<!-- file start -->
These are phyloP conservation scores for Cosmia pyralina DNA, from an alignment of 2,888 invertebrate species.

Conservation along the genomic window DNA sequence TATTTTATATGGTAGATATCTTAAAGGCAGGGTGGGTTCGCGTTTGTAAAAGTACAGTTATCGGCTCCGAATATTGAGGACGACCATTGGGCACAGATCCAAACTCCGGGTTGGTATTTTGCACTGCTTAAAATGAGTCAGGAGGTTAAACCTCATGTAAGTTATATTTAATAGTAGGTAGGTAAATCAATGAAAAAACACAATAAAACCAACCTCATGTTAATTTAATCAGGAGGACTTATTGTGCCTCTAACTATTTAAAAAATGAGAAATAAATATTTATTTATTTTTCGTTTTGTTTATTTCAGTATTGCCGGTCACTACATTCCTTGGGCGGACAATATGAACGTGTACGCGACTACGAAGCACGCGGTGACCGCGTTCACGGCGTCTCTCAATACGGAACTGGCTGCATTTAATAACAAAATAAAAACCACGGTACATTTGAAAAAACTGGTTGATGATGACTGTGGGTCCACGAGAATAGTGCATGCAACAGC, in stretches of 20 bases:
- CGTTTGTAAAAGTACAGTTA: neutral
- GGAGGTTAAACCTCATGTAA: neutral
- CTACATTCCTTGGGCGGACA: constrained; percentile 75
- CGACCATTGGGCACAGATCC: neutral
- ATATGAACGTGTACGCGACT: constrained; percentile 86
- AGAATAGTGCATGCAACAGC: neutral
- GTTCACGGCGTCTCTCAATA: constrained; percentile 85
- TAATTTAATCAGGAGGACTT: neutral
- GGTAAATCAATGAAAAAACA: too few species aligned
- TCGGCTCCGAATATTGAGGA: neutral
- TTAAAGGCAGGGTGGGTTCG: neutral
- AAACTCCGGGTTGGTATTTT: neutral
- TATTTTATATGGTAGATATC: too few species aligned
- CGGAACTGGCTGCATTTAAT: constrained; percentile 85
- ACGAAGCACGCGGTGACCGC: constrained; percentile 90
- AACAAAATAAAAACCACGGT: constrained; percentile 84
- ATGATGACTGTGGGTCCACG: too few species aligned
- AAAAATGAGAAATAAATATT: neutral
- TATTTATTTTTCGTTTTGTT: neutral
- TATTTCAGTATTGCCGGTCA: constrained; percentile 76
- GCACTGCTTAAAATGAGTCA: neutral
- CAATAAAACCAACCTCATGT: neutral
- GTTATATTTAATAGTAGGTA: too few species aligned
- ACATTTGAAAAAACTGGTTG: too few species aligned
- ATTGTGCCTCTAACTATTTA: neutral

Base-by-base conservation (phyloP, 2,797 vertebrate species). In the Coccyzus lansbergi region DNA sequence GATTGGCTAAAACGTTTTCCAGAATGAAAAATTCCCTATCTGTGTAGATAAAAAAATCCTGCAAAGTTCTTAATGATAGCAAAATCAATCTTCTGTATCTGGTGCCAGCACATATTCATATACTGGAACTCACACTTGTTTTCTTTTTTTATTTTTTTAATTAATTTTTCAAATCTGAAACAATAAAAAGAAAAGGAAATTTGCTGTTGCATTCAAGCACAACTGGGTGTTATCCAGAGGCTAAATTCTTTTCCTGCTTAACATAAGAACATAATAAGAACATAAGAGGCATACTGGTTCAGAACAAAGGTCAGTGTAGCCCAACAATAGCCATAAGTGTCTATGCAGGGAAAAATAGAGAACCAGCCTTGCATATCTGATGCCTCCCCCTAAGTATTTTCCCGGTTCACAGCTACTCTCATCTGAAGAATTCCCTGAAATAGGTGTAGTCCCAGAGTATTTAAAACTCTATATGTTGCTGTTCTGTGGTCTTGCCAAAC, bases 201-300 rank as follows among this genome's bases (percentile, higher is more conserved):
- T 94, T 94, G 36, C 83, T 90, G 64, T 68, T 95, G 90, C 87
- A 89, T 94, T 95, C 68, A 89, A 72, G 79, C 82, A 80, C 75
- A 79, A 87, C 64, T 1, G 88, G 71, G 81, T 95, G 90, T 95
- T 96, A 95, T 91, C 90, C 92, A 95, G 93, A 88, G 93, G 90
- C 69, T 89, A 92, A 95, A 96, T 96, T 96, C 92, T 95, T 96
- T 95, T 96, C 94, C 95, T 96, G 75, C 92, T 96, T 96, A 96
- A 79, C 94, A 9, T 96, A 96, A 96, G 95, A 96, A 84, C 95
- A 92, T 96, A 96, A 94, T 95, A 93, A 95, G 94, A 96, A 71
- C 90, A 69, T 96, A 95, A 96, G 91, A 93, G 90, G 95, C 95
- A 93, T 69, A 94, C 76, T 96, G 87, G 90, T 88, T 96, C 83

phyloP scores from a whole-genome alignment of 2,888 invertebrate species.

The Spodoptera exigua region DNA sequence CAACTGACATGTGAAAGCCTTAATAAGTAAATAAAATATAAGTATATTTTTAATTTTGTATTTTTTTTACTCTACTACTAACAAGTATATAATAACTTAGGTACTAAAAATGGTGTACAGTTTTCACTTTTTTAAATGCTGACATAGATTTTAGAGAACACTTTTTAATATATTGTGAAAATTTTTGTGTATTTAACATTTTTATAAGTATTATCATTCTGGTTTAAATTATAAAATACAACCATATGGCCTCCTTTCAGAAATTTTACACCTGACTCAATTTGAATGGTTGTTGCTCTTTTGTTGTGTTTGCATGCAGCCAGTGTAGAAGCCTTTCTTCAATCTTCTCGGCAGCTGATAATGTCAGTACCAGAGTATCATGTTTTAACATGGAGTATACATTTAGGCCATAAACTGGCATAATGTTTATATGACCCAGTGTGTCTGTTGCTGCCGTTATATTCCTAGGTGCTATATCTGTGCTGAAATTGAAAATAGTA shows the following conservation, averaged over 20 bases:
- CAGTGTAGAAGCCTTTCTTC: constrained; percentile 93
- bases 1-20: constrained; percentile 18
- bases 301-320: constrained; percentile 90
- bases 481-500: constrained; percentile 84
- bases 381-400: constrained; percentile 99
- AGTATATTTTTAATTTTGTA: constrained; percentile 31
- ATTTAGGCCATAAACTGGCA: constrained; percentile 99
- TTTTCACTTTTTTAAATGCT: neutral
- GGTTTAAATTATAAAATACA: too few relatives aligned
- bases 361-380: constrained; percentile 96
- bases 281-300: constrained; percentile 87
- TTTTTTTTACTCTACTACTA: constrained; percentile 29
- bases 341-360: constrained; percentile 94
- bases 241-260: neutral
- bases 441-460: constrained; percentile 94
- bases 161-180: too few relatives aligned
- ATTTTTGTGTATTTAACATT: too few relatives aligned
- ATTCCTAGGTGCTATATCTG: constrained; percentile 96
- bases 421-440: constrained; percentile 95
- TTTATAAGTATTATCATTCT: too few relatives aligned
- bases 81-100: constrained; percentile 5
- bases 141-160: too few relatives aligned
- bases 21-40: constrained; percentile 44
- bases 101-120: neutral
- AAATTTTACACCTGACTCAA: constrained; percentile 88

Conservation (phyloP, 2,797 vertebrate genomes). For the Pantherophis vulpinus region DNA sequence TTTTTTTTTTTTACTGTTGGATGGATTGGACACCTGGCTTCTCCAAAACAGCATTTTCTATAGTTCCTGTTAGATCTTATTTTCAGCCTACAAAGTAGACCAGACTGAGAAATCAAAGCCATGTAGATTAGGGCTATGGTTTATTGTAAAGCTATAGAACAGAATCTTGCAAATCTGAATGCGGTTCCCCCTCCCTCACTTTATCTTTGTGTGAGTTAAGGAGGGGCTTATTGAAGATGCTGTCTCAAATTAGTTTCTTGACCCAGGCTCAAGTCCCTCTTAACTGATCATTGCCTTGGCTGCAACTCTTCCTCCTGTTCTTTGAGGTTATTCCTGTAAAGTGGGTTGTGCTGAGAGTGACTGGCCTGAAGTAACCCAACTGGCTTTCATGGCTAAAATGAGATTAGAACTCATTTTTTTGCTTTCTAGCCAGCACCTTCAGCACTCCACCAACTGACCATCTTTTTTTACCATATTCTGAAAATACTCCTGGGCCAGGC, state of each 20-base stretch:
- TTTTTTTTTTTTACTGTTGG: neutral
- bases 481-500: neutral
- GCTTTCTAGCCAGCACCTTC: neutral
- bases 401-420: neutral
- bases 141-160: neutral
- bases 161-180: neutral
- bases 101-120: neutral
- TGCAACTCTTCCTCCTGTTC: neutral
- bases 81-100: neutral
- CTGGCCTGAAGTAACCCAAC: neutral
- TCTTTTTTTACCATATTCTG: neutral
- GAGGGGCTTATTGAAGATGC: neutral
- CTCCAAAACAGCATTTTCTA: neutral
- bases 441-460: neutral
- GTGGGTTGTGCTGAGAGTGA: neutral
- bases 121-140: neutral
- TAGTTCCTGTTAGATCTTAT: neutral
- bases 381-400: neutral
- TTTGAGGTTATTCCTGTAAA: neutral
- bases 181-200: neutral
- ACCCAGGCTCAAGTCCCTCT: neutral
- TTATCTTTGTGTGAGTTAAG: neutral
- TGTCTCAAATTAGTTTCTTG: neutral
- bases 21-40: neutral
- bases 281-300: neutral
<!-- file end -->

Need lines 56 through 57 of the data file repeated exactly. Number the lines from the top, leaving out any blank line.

- bases 161-180: too few relatives aligned
- ATTTTTGTGTATTTAACATT: too few relatives aligned